Section 7 Key Principles
7.1 This chapter seeks to establish a number of key principles which are contained within the guidance, and, which if adopted will enhance the FRSs wildfire pre-planning, response and resilience of their service.
7.2 FRSs should make an assessment of whether the key principles are applicable to their own circumstances and should ensure local wildfire risk assessments and standard operating procedures (SOP) have been formulated following consideration of guidance contents.
1. There is a need to provide a risk assessed, suitable and sufficient safe system of work to protect firefighters, and external partner agency personnel, deployed to wildfire incidents.
2. It is essential that Fire and Rescue Service and external agency personnel responding to a wildfire event have an understanding and awareness of wildfire behaviour and development.
3. There is a need to provide guidance on standardised safe systems of work in order that personnel attending wildfire incidents may work safely across Fire and Rescue Authority boundaries, with personnel from land management agencies and organisations, and, where appropriate, other emergency services and the military.
4. The LACES protocol should be adopted by FRSs attending any wildfire event. (LACES - Lookouts; Awareness; Communications; Escape Routes; Safety Zones). (See Section 8 Part B7)
5. Fire and Rescue Services should ensure that effective liaison with land management agencies and appropriate partners is undertaken to assist in the development of local fire plans, mutual aid support arrangements and resilient safe systems of work.
6. Such an approach will support environmental protection awareness and enhance operational interoperability and local, regional and national resilience.
7. FRSs should utilise the principles of the Wildfire Prediction System (WPS) to ensure, as far as reasonably possible, that the correct personnel and resources are deployed to the correct locations, at the right time, to maximise the available opportunities to manage and suppress a wildfire incident. (See Section 8 Part B6)
8. FRSs should consider utilising indirect, as well as direct, wildfire suppression tactics as a potentially more effective and appropriate, and at times safer, means of dealing with a wildfire incident.
9. The appropriate level of wildfire Command and Control supervision and Safe Systems of Work, as outlined within this Guidance, must be followed at all wildfire incidents being responded to.
10. Incident Command System (ICS) principles and practices must be adhered to at all times , although these should be applied in the context of a dynamic, geo-spatial incident.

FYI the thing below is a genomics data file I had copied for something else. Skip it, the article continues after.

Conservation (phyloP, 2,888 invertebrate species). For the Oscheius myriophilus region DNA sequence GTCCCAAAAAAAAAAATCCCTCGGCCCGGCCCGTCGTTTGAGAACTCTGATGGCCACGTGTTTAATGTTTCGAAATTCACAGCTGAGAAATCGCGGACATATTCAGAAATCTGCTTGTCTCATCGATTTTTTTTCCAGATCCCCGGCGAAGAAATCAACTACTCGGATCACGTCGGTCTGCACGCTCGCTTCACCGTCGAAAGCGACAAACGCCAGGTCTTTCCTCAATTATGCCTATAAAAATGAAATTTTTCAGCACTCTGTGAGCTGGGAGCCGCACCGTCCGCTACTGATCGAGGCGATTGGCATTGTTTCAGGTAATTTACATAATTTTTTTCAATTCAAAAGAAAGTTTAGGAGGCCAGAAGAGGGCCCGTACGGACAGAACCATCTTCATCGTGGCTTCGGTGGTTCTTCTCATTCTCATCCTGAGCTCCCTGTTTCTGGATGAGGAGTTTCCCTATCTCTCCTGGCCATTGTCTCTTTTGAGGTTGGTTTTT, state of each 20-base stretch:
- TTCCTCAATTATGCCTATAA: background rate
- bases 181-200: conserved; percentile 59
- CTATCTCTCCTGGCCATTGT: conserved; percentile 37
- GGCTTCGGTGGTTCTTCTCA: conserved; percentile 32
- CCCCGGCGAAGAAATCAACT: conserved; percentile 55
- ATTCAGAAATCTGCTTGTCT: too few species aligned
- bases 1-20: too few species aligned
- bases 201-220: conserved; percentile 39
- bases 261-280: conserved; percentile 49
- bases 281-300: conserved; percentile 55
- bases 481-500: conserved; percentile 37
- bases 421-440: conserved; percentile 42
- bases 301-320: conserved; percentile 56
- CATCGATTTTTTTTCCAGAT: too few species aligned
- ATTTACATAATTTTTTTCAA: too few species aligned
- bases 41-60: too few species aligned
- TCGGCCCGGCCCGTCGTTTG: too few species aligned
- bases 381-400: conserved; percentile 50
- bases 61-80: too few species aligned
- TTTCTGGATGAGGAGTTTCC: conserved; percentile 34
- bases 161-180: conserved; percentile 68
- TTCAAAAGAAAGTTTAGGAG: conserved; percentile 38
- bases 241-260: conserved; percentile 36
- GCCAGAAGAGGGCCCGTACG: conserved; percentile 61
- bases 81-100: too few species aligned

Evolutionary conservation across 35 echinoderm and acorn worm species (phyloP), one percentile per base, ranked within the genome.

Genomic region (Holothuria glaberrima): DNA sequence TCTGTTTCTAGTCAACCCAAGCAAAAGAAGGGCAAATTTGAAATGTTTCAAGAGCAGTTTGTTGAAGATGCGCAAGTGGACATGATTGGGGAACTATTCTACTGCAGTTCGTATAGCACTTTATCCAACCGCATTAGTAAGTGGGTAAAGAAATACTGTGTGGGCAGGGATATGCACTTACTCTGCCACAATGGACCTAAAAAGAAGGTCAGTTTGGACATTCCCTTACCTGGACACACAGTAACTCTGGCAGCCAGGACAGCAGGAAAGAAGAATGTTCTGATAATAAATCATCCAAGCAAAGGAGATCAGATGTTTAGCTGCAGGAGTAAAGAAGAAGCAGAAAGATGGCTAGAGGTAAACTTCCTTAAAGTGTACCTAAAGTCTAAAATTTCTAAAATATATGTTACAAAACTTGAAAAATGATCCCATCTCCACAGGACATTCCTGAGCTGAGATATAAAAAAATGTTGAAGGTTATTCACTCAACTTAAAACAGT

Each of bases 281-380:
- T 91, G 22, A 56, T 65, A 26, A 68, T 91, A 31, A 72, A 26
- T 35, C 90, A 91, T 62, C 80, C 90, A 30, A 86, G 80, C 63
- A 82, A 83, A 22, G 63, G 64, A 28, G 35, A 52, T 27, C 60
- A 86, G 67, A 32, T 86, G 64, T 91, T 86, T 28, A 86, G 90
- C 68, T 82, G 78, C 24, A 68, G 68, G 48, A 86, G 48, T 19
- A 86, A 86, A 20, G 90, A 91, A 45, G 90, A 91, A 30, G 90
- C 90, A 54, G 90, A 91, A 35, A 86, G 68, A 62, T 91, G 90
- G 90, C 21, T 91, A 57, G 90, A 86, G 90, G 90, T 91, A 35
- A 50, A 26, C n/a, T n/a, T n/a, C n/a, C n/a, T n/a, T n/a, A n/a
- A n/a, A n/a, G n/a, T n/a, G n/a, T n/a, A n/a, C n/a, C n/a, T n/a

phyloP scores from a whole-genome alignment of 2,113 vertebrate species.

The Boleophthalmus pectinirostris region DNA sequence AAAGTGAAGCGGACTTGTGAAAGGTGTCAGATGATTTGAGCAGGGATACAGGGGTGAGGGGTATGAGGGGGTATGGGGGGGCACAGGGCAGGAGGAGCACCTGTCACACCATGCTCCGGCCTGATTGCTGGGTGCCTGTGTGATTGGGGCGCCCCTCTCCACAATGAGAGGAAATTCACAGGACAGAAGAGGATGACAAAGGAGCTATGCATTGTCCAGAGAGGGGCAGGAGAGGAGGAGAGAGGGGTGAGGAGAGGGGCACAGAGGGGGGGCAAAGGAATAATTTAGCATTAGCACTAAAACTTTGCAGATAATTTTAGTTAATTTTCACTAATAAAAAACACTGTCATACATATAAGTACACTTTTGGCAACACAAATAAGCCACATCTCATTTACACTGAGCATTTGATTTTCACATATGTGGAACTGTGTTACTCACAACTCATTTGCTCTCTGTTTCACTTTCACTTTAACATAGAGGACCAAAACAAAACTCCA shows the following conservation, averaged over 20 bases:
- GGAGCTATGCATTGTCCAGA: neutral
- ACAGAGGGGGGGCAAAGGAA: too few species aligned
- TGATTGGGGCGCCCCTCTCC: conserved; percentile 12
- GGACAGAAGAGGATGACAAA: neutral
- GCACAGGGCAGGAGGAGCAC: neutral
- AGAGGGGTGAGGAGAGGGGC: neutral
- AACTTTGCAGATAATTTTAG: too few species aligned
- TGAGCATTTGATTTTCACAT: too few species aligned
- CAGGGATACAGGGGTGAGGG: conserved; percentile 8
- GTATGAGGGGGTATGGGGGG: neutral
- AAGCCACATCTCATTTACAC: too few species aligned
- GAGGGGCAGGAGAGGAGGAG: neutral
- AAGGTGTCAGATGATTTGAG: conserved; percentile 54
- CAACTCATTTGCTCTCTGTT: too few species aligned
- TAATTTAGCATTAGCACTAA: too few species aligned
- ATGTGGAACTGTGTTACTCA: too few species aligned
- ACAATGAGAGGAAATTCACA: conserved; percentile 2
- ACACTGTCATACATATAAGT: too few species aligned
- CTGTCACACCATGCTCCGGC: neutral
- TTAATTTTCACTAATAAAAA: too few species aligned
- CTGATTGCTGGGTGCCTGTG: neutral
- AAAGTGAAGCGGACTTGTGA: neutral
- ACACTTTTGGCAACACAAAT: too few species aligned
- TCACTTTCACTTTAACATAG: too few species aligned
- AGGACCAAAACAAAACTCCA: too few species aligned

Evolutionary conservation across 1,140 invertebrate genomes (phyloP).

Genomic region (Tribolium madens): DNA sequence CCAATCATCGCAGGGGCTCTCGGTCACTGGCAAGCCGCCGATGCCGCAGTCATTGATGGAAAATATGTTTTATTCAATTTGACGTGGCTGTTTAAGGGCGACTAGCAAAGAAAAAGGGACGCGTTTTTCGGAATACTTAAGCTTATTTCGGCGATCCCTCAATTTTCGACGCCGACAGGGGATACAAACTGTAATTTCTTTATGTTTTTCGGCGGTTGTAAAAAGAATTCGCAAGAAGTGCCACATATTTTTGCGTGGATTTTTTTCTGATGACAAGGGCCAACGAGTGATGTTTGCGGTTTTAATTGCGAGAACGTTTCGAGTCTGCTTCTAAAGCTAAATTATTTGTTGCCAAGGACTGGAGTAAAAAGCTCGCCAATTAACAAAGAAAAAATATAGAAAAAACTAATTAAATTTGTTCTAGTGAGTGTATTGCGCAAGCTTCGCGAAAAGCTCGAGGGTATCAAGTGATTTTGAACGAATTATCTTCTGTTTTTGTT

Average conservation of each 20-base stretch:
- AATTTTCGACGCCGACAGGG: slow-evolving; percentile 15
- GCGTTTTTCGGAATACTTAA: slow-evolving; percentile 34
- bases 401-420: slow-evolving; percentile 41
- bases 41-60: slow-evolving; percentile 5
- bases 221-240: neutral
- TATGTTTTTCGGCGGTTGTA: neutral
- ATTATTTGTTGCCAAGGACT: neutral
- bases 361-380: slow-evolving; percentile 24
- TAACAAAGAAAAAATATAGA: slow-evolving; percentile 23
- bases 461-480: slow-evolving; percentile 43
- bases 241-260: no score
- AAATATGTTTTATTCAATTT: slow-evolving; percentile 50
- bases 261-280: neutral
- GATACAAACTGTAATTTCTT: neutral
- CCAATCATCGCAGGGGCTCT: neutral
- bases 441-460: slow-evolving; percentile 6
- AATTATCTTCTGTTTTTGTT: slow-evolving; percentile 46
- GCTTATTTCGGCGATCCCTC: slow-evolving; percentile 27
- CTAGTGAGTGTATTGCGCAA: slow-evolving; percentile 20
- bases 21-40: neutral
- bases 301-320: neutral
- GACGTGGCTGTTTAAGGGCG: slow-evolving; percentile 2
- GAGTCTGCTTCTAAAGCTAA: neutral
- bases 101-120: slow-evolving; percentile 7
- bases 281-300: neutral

11. Suitable and sufficient briefing and debriefing of wildfire teams is critical to the effectiveness and safety of fire service operations, the establishment of a safe system of work and firefighter, and external agency, safety. Full and effective briefing and debriefing of wildfire teams should therefore, be undertaken on every occasion that a wildfire incident is responded to. (See Section 8 Part B7)
12. Good communications between the Incident/Sector Commander, wildfire team leader(s), the safety officer(s), Tactical Lookout, and, Command Support are also essential to the effectiveness and safety of wildfire teams and external agency personnel. Accordingly, suitable, sufficient and resilient means of communications should be established and maintained at all times.
13. Wildfire is an incident type which requires the adoption of a situational awareness process and the application of continual analytical risk assessment to ensure the safety of personnel and a satisfactory conclusion to the incident. (See Section 8 Part B7)
14. All personnel assuming a role connected with operating within a wildfire suppression response team must be competent to undertake that role.
15. A robust and resilient decision-making log and analytical risk assessment (ARA) must be maintained throughout the duration of the incident.
16. FRSs should begin to adopt the terminology contained within this guidance and the accompanying Glossary. This will improve communication and safety at a wildfire event; avoid confusion and ambiguity and enhance interoperability and resilience.
Email: Dean Cowper